Written by Lynette Yetter on September 27, 2017
Editor’s Note: The Ziji Collective co-sponsors a monthly walking meditation around the Immigration and Customs Enforcement (ICE) Oregon headquarters on the second Thursday of every month. This report comes from Lynette Yetter, a participant in our most recent event on September 14.
I stood on the sidewalk outside the ICE headquarters in Portland, Oregon and chanted nam myoho renge kyo for half an hour. I was the only chanting Buddhist in an interfaith action to surround the ICE facility with compassion, to thaw ICE. Our compassionate intent is to protect people from being deported. As I stood there facing the brick wall and the security cameras turned straight at me, I waved to the cameras then placed my hands in prayer position and chanted daimoku. An image rose up in my mind of Nichiren standing on a cliff looking out over the ocean on April 28, 1253 as he chanted nam myoho renge kyo for the first time. The interfaith group told me I was the first chanting Buddhist to participate in their actions. I felt like I was continuing the transmission started by Nicheren over 700 years ago.
This action in Portland to thaw ICE happens at noon on the second Thursday of the month; a river of people walk in silent meditation around and around the building (which consumes an entire city block) while holding signs. On each corner stands a person to ground the action with sound. Three corners each had a person with a prayer bell, chiming positive vibrations. On the fourth corner I stood, chanting with my whole being, as I stared at the brick wall of the ICE headquarters.
The bricks, like everything, are composed of the mystic nature of life, nam myoho renge kyo, which keeps electrons spinning in atoms and galaxies twirling through the universe. I sensed the bricks softening and opening, like even the hardest of hearts. Starhawk’s words resonate with me when she describes how ritual resists and transforms hierarchical power-over structures. “Ritual can become free space, a hole torn in the fabric of domination. . . . a bridge that brings through into the world of the everyday a sense of the sacred. And so the everyday changes, deepens, until the sacred, like an underground stream, wears away control from below” (p. 98). Truly, I felt like a bridge of daimoku, of sacredness, flowing like water that transforms all it touches.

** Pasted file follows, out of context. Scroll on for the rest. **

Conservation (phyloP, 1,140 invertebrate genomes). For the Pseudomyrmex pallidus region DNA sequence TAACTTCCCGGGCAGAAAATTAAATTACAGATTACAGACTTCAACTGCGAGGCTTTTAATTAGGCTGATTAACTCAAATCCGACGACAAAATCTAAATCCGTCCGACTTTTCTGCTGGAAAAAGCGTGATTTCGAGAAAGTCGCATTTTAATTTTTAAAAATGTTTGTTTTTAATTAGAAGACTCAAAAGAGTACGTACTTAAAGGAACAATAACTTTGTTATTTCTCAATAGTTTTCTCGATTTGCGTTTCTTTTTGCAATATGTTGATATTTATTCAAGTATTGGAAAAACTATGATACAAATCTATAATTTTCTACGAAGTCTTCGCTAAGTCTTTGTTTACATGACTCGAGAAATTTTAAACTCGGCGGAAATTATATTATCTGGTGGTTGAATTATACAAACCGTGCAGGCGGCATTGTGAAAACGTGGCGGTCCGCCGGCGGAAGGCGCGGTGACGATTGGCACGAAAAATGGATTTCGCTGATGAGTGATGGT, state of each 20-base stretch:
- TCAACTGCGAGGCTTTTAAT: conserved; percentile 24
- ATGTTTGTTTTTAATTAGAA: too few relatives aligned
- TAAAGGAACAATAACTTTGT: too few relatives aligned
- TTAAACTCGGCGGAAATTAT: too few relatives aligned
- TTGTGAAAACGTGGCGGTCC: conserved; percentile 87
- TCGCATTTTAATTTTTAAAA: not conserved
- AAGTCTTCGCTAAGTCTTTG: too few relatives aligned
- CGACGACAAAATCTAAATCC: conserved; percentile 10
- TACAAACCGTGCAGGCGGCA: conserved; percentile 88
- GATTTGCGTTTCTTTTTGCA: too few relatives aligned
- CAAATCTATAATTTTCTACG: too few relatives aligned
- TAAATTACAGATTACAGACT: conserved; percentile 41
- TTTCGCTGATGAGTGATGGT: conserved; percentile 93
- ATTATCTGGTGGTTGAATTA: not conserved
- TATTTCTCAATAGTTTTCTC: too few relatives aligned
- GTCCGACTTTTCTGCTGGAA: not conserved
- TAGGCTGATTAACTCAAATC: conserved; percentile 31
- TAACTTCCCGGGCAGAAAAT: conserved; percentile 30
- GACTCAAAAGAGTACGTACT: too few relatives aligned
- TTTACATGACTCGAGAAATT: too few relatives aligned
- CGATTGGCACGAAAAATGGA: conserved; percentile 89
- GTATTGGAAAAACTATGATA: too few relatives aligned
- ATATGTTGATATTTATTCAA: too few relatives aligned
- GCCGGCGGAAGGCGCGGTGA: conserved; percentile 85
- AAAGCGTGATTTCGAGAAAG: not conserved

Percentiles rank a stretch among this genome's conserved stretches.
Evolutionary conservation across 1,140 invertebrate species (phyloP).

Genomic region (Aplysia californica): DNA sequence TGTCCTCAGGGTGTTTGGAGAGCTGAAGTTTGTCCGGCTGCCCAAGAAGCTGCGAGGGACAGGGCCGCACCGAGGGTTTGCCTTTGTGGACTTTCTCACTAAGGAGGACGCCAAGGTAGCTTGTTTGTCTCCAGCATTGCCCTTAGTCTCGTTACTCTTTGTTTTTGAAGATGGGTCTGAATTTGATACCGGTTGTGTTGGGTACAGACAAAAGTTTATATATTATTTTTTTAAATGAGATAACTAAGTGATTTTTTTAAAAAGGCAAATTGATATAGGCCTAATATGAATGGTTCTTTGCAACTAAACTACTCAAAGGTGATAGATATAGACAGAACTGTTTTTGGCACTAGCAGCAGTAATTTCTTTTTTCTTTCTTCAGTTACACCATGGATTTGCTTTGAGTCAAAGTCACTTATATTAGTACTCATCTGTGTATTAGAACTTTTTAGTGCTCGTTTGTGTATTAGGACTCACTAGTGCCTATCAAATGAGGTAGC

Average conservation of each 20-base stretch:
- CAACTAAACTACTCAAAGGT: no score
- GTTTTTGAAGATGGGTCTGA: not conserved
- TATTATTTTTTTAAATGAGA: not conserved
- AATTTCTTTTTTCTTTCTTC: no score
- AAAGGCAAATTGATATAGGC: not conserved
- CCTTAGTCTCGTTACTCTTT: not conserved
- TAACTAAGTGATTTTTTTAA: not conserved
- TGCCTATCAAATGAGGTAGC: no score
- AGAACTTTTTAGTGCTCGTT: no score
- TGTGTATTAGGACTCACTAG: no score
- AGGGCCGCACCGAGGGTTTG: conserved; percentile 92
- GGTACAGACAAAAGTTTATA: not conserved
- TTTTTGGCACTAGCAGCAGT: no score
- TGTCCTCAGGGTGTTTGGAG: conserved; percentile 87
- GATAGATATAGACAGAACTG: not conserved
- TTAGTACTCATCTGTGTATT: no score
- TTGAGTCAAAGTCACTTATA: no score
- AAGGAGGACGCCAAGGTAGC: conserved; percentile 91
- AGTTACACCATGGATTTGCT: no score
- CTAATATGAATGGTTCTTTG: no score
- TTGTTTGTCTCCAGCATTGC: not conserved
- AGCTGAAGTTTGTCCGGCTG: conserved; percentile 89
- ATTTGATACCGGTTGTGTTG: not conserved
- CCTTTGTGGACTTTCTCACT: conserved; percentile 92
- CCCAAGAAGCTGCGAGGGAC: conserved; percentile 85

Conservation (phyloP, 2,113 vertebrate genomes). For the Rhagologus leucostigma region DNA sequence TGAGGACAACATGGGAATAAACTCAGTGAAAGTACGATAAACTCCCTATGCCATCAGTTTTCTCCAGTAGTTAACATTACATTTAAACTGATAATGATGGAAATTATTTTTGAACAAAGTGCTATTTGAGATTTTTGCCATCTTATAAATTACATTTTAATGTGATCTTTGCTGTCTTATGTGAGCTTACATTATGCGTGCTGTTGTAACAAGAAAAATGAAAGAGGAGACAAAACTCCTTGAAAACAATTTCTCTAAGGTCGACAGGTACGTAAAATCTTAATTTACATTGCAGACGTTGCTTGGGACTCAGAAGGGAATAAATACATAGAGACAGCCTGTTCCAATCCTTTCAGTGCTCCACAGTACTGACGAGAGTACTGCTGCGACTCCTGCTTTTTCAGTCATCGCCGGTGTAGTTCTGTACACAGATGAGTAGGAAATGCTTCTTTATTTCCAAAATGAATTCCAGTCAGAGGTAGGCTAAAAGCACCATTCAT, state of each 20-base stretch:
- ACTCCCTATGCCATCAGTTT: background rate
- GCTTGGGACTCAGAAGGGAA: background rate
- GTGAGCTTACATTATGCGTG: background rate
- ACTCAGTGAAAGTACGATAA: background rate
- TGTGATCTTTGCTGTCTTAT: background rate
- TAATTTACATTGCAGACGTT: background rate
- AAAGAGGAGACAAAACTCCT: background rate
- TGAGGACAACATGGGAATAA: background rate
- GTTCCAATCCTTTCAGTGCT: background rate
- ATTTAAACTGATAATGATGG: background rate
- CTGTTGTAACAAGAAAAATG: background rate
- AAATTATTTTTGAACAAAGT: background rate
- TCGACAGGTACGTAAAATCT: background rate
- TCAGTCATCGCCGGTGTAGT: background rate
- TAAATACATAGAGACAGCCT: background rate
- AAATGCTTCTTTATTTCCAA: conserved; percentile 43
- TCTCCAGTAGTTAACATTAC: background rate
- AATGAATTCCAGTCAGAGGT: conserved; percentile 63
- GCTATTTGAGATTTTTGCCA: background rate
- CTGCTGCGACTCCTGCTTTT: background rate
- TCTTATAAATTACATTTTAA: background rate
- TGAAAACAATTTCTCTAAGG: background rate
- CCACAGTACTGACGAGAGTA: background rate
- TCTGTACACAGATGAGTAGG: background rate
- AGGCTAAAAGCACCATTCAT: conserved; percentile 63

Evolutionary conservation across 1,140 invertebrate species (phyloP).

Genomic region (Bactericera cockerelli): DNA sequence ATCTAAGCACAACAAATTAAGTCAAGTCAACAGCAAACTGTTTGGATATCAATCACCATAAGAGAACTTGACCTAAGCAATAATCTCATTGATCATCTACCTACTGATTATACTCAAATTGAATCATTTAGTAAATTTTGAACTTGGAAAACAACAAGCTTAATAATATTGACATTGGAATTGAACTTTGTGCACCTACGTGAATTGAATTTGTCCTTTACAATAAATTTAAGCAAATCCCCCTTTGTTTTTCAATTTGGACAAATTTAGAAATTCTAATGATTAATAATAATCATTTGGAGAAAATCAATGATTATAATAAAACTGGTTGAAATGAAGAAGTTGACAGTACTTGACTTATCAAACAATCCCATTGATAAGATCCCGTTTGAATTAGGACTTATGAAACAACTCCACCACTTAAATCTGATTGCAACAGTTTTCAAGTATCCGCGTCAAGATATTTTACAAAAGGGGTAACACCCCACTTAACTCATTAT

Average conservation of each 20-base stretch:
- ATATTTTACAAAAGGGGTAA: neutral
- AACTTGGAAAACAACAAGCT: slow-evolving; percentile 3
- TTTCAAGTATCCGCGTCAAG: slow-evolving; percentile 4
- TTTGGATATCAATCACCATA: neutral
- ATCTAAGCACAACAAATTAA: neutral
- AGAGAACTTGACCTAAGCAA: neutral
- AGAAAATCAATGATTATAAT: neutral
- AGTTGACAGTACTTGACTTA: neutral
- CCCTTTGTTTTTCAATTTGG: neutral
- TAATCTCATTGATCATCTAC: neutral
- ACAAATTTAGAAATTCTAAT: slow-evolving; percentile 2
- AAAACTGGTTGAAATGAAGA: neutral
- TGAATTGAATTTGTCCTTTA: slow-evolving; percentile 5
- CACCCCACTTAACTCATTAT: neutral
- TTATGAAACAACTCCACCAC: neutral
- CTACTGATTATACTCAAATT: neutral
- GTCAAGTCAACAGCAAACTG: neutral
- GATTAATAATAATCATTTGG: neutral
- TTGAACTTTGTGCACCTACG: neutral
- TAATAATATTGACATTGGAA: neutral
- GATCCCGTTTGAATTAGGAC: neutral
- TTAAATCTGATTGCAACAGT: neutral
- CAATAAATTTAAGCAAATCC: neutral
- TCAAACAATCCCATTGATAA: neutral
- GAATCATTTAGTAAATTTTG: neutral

As I chanted, exposed in public, scrutinized by Homeland Security cameras, I felt grounded, powerful as the universe. Me, who covers the webcam on my laptop because it creeps me out to know that it is a spy device staring at me in the privacy of my own home. But all that fear, creepiness, even anguish evaporated as I stood facing that brick wall of ICE and chanted nam myoho renge kyo.
Two uniformed men whose backs read “Homeland Security”, one with a police dog on a leash, came out of the building and walked past me. I kept chanting, tuned in to our universal oneness of courage, compassion and wisdom. One man smiled at me and waved. I smiled and waved back as I continued chanting. After the action wrapped up many silent walking meditators told me how powerful it felt to walk through the vibration of my chanting nam myoho renge kyo.
Next month another SGI member tells me she will join me chanting to thaw ICE as the silent meditators walk around the headquarters in compassionate prayer. Maybe you can come join us, too! Or if you live outside of Portland, Oregon, perhaps you can connect with a local interfaith group to thaw ICE in your town, or start your own group to thaw ICE. After all, we SGI members chant nam myoho renge kyo because one person stood up alone and chanted for the first time.
For more information on this event, please contact: